The below deep dive page is part of the Good Food For All narrative. It aims to look at Pillar 5: Good food is not always a choice, in greater depth and gather resources to support advocacy around this topic.
Good food is not always a choice. Billions of people around the world cannot choose good food. It may not be available, affordable, or accessible. Good food needs effective policy & politics, smart technology, fair pricing and a level playing field. Good food needs successful farmers, clean water and healthy soils & seas.
Availability can be defined as ‘obtainable or accessible; capable of being made use of; at hand’. What is available, requires us to consider what is produced and traded at a global level. Geography, seasonality, weather and climate influence the availability of which foods can be grown. Physical constraints on production, such as access to tools, can determine what and how much food is grown but economic and political factors can direct resources to particular sectors encouraging the production of vital foods. For land to continue to provide the food we need for survival, it’s important for food to be grown in harmony with its ecosystem, so as not to deplete resources and risk land productivity in the future. Lastly, the ability for individuals, households or groups, to obtain the necessary foodstuffs, to preserve them, to render them suitable for eating by cooking, to serve them at a table and finally, to ingest/eat them is largely determined by their economic means.
Sometimes it can be a case of the price of oil being so high that it is a choice between a little heat - perhaps not even enough to keep oneself warm - and food. Maybe this is not good food, but enough food to keep oneself going. We need food to live and sometimes it’s not a choice, particularly when it comes to good food. Affordability can be a huge issue especially if there are shocks such as an energy shortage. As an example, in 1977, US President Jimmy Carter delivered a speech on Energy in which he called for long-term limits on oil imports and the development of synthetic fuels to improve energy efficiency. This preceded the global oil crisis in 1979 that occurred as a result of the Iranian revolution. And despite the fact that global oil supply decreased by only ~4%, it sparked widespread panic, driving the price far higher, frightening many all over the US both in the cities as well as farmers who know that without oil, you cannot produce food.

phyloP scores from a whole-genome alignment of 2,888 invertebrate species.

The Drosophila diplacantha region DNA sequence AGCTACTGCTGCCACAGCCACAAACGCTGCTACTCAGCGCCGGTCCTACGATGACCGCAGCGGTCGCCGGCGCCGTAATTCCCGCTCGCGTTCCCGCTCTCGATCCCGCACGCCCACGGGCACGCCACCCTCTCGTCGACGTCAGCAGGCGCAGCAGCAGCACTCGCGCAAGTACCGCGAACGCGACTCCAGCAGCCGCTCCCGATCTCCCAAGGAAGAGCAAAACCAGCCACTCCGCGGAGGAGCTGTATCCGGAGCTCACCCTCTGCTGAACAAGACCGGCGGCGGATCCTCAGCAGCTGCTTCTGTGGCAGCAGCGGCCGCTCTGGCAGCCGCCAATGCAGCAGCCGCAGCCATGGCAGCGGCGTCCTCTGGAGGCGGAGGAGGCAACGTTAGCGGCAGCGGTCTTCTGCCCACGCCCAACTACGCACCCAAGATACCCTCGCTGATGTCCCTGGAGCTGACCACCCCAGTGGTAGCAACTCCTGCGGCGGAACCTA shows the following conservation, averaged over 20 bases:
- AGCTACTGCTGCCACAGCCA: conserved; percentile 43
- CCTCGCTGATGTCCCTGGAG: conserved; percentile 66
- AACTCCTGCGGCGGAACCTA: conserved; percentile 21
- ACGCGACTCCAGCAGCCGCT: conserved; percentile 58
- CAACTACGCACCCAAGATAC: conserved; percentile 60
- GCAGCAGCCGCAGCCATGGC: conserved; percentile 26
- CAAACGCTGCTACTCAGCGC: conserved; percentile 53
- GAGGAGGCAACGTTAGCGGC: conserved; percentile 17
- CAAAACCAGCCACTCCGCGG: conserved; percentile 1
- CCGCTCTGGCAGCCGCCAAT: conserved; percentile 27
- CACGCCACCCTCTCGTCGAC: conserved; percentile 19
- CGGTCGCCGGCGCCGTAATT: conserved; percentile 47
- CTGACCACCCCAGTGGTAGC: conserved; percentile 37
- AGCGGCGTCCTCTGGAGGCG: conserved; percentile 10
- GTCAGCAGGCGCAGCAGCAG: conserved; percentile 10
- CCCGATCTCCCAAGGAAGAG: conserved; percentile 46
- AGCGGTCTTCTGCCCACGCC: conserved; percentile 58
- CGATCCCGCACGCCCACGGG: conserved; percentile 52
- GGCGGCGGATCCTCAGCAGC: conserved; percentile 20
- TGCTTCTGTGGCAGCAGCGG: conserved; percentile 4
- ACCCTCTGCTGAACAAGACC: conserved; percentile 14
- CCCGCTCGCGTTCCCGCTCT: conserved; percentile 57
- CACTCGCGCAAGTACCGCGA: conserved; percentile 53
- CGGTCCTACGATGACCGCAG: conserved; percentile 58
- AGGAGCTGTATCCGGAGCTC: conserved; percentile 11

There is no doubt that the cost of food is an important determinant of food choice. Whether cost is prohibitive depends on a person’s income and socio-economic status. Low-income groups have a greater tendency to consume unbalanced diets and in particular have low intakes of fruit and veg, because balanced diets (including fruit and veg) are more expensive! That said, access to more money does not automatically equate to a better quality diet. What increases with access to money is the range of foods from which one can choose.
In some areas, buying healthy food is just not an option. Called food deserts, these are areas in urban neighbourhoods or rural towns with a lack of grocery shops, farmers markets and healthy food providers within walking distance. Those living in these areas are often poor, have no access to a car or bicycle and public transport links are limited. An inability to buy healthy and fresh foods limits a diet substantially and increases the risk of problems such as undernourishment and/or obesity.
Find below a collection of resources to help advocate for good food for all.